Each individual who owns 25 percent or more of the equity interests in the juridical entity that is the customer of the covered financial institution
One individual who exercises significant managerial control over that customer
If no individual owns 25 percent or more of the equity interests, the covered financial institution may identify a beneficial owner under the second prong only. The same individual (or more than one) may be identified under both prongs.
On the one hand, this definition is narrower than what was originally proposed in the ANPR, which would have required financial institutions to identify the single individual “with greater responsibility than any other individual for managing or directing the regular affairs” of the legal entity. On the other hand, the proposed definition is broader in that it contemplates looking for beneficial owners through multiple corporate entities and potentially complex organizational structures.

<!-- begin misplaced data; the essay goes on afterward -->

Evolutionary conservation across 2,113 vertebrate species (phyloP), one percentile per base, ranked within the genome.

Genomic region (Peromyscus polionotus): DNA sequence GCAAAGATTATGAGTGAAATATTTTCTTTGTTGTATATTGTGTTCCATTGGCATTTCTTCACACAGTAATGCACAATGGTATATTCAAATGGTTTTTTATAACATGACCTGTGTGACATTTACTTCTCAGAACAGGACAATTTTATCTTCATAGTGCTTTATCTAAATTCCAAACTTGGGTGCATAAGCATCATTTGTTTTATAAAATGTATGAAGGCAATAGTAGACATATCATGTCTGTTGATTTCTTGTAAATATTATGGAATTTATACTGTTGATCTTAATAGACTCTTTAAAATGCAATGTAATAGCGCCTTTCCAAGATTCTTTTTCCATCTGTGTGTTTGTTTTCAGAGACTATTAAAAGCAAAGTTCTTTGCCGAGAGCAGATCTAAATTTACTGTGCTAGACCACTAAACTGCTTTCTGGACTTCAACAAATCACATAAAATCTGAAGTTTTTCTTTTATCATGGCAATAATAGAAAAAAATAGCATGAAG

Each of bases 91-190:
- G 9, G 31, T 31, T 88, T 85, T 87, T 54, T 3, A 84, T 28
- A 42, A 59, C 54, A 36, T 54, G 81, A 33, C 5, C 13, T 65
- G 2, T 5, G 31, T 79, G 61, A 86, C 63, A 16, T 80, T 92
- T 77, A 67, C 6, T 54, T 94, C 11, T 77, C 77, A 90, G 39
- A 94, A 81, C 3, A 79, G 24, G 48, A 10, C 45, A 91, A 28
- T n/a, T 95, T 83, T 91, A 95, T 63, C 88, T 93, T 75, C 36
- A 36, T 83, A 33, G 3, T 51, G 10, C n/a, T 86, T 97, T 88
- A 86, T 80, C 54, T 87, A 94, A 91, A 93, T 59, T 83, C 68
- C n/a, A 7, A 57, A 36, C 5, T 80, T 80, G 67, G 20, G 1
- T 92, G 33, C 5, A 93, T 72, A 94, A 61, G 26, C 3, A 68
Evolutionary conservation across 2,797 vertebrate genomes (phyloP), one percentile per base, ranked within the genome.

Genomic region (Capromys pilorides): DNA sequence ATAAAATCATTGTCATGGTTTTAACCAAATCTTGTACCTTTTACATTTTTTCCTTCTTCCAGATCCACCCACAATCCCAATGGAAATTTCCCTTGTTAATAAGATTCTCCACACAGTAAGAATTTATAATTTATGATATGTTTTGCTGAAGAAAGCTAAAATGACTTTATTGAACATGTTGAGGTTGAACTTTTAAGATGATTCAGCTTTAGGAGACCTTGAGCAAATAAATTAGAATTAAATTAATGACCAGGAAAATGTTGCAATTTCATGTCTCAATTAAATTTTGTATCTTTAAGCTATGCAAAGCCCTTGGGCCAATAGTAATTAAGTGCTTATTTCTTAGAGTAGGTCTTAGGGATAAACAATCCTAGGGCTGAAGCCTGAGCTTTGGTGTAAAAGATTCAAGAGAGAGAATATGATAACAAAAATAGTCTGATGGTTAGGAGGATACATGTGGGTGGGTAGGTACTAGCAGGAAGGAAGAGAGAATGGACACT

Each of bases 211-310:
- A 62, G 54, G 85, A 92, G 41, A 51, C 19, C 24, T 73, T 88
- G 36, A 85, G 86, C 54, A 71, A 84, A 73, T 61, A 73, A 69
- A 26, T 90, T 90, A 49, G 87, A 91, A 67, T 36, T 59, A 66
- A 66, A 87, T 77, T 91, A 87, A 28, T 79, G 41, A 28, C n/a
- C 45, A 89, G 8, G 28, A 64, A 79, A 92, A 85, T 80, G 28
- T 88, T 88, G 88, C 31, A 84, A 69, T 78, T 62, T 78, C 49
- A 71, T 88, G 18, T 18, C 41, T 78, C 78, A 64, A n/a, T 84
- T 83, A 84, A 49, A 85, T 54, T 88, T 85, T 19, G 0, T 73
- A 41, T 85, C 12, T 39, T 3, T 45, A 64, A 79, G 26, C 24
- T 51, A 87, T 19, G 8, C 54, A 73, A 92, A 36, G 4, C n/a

The proposed rule would require covered institutions to identify only beneficial owners of entities that are already under the CIP provisions; those that are exempt are outside the scope of the proposal. Furthermore, identification of beneficial owners of certain other entities whose beneficial ownership is generally available from other credible sources is not required. Examples of customers falling within this category include certain charities and nonprofit organizations, majority-owned U.S. subsidiaries of publicly traded companies, the majority of trusts, and investment advisers. In addition, the proposed rule is not intended to supplant or supplement the existing requirements for foreign correspondent accounts under Section 312 of the USA PATRIOT Act.